AHCA intends to enter into negotiations with the dental plans between Feb. 5 and March 1 and will electronically post the names of the plans it intends to ink contracts with March 29.

AHCA has unveiled the names of the dental ITN respondents this week.

And in other Medicaid ITN-related news, the state was expected this week to begin negotiations with the companies that submitted the highest-scoring responses to the Medicaid managed care invitation to negotiate.

The latest timeline has the state negotiating with the plans between Jan. 8 and Feb. 16. AHCA anticipates posting notice of its intent to award contracts on Feb. 23.

AHCA currently has contracts with three of the four respondents. Avēsis of Florida, a third-party administrator, does not currently have a Medicaid dental contract in Florida. However, according to its website, Avēsis partnered with SmileMD in 2020 to offer in-office general anesthesia services for dental procedures to managed care organizations (MCOs) in Kentucky. SmileMD is a medical anesthesiology group with the capability to provide full anesthesia services in dental offices, which negates the need to contract with hospitals.

Meanwhile the third Medicaid ITN, the CIDD pilot program for people with intellectual or developmental disabilities, also is in full swing. Simply Healthcare Plans, Sunshine State Health Plan and Florida Community Care, each of which currently has Medicaid managed care contracts with the state, submitted questions about the ITN. According to the timeline, AHCA will negotiate with vendors that submitted the top-scored proposals between Jan. 22 and Jan. 26. The timeline has AHCA posting its intent to award a contract on Jan. 31.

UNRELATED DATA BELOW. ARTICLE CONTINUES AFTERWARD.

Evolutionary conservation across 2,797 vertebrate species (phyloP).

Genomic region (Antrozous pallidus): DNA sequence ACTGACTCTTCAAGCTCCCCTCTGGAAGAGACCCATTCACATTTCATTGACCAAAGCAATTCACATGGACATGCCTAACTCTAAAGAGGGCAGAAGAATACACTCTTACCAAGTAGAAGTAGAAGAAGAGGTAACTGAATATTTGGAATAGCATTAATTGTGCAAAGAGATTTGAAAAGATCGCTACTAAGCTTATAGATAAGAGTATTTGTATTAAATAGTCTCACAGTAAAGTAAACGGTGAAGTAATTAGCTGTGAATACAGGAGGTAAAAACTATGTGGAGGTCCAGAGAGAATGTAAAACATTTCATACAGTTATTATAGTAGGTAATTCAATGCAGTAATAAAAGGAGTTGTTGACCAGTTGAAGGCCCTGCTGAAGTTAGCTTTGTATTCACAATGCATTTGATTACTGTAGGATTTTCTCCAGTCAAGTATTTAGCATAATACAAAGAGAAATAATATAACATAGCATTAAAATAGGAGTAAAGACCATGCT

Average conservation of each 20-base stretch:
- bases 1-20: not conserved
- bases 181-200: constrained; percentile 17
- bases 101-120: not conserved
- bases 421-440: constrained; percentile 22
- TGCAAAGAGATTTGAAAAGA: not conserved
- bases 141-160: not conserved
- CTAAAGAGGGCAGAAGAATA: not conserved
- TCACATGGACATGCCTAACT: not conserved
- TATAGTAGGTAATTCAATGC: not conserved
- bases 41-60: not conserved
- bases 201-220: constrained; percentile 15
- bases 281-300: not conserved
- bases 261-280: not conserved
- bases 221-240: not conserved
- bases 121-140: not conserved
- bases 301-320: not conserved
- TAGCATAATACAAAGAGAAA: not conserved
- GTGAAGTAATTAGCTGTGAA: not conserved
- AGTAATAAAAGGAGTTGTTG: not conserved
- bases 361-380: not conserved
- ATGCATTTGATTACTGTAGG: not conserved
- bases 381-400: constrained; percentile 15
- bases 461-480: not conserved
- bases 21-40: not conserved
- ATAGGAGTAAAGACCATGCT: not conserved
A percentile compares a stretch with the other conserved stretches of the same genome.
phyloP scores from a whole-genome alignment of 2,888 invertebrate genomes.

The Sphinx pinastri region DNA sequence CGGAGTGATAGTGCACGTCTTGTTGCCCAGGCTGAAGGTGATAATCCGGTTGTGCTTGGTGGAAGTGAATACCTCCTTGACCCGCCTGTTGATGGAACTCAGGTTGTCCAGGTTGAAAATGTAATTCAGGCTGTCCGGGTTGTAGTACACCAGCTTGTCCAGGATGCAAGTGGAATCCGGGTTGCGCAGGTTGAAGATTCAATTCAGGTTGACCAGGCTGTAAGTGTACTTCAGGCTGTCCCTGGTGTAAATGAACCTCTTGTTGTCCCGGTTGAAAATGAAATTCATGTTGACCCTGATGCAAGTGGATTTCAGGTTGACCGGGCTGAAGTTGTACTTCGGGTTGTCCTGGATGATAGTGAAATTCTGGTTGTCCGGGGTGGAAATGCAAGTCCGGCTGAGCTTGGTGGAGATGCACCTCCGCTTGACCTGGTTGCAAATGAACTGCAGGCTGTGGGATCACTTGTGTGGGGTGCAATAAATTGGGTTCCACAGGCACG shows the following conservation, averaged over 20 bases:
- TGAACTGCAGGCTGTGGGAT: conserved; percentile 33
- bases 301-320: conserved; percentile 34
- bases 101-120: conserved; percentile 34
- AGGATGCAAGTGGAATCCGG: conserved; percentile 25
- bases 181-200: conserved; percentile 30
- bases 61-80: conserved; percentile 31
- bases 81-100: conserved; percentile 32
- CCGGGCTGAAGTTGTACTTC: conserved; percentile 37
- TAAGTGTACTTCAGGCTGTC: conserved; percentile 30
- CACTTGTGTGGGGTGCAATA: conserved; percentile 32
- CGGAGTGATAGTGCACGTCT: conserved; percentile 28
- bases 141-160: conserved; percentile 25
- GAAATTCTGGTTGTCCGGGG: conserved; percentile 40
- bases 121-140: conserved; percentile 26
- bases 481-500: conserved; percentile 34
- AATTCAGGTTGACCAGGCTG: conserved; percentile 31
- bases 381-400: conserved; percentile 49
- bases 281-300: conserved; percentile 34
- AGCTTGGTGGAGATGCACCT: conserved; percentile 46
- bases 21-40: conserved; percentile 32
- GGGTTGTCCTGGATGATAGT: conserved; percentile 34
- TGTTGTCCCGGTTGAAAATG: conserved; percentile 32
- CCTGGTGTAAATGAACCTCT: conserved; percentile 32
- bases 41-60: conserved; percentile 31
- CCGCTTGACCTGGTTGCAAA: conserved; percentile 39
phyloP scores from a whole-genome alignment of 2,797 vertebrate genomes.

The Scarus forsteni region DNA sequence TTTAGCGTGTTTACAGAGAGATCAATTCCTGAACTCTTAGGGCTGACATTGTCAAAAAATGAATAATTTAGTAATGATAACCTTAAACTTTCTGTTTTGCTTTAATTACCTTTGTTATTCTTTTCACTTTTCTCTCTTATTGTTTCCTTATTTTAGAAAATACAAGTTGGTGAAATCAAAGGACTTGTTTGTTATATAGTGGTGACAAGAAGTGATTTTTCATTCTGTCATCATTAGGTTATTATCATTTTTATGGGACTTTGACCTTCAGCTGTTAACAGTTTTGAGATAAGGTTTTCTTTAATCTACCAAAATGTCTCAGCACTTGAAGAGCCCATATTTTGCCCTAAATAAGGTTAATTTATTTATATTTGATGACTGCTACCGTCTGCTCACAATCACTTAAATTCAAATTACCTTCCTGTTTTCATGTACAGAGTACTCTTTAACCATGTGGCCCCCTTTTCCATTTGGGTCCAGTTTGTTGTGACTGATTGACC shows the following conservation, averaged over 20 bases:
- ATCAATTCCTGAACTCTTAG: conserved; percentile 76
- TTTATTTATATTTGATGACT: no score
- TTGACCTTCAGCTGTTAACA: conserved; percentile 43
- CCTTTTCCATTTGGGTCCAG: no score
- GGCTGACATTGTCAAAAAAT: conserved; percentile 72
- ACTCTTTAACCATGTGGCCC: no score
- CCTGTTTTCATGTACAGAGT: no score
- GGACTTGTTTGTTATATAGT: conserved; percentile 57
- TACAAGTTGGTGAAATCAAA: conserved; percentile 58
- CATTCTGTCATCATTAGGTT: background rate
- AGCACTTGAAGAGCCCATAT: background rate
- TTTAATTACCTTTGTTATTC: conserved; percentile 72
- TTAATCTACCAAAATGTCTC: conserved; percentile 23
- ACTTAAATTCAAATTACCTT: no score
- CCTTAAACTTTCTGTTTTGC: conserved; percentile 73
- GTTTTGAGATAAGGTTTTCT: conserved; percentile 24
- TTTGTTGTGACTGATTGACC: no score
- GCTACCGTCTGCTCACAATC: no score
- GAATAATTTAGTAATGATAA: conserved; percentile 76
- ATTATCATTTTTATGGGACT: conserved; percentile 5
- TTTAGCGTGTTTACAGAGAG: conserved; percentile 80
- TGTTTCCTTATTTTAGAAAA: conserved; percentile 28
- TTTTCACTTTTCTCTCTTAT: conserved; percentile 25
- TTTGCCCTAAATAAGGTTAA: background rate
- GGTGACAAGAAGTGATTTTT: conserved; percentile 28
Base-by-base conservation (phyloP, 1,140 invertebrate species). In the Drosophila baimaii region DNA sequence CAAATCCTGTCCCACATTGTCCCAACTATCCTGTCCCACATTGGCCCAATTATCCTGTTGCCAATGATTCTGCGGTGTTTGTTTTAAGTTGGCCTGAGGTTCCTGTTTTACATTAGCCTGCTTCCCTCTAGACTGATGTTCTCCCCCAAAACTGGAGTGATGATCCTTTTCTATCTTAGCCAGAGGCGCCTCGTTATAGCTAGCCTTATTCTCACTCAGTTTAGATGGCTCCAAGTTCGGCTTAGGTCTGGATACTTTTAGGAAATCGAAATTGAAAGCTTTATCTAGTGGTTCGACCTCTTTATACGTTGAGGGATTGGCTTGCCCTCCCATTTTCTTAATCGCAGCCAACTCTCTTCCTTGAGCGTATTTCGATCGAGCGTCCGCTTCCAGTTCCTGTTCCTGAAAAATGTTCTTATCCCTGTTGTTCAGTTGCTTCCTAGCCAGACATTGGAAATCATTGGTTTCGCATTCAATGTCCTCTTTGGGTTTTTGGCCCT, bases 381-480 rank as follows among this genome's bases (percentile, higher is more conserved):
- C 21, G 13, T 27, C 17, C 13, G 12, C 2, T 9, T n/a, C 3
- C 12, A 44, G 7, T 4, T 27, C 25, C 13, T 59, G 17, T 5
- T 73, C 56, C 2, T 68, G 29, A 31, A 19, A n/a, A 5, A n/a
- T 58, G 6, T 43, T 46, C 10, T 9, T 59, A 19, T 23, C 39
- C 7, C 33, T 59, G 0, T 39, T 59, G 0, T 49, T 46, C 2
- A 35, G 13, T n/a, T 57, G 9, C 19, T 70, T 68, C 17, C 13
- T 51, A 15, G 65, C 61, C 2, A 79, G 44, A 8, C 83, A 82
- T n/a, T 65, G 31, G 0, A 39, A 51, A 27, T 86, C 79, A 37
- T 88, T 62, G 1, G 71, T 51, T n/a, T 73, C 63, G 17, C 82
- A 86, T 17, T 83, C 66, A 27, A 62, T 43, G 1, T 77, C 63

—The Board of Dentistry proposes amending Rules 64B5-15.009 and 64B5-15.0121 regarding the fee for reactivation of an inactive license and change of state processing fee for retired professionals. More here.


The top of the year brings a slew of new lobbyist registrations (too many to mention here). In lieu of health care lobbyist registrations, Diagnosis this week is providing lobbying information on some of the high-profile bills. There are 23 registrations for Passidomo’s Live Healthy initiative (SB 7016) and another lobbyist registered for SB 7018, a bill that establishes a Health Care Innovation Council and charges it with awarding low-interest loans.

—ETC —

—Five licensure applicants have filed petitions for variances with the Board of Pharmacy asking it to make a provision in a rule that requires foreign pharmacy graduates to demonstrate proficiency in the use of English by passing the Test of English as a Foreign Language Internet-based test (TOEFL ibt). Silson George Lonth, Traiza Mehany, Ahmed Ismail, Engy Mossad and Traiza Mehany submitted petitions to the board on Jan. 3.

—AARP announced a new round of grant opportunities. It is accepting 2024 Community Challenge Grant Applications through March 6. The grants g fund quick-action projects to help improve public places, transportation, housing, and digital connections that help make communities more livable. To submit an application and view past grantees, visit www.AARP.org/CommunityChallenge.